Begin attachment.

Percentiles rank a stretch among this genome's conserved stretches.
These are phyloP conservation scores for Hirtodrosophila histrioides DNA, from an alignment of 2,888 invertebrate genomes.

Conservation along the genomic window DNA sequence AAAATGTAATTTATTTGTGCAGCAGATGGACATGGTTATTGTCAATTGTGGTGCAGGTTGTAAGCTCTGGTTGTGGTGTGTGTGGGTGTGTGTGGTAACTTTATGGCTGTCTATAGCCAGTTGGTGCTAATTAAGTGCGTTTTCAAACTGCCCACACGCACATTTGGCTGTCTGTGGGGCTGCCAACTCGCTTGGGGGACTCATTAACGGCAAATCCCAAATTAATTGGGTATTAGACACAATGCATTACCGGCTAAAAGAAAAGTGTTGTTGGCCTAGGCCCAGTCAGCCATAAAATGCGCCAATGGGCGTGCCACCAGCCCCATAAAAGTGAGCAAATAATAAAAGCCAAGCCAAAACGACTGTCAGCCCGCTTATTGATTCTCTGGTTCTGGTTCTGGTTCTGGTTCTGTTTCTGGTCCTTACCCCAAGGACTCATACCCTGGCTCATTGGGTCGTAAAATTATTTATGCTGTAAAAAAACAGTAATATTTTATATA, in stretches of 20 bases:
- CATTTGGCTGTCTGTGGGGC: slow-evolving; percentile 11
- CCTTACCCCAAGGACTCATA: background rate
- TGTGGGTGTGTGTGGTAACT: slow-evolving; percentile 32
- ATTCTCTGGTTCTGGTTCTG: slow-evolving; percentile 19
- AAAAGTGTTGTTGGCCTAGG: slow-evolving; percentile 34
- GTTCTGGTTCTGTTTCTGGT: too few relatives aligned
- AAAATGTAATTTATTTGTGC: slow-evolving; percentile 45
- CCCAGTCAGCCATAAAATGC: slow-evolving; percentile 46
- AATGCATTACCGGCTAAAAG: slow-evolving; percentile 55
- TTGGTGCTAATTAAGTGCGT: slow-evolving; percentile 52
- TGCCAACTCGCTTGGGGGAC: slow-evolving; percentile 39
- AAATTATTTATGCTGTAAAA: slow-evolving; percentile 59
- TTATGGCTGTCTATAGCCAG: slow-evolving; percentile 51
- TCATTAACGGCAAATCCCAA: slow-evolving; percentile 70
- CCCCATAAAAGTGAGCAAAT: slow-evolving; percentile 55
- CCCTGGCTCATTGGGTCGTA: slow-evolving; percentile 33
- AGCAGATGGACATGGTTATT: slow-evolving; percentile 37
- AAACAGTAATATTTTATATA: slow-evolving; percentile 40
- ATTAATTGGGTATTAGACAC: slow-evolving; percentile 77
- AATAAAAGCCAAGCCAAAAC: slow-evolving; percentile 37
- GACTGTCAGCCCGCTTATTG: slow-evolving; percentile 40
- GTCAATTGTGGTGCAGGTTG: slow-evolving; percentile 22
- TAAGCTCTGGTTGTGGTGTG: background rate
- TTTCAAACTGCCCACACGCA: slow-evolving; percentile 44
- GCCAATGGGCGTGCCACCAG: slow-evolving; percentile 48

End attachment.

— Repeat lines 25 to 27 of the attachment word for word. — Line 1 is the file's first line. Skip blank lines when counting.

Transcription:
- GTCAATTGTGGTGCAGGTTG: slow-evolving; percentile 22
- TAAGCTCTGGTTGTGGTGTG: background rate
- TTTCAAACTGCCCACACGCA: slow-evolving; percentile 44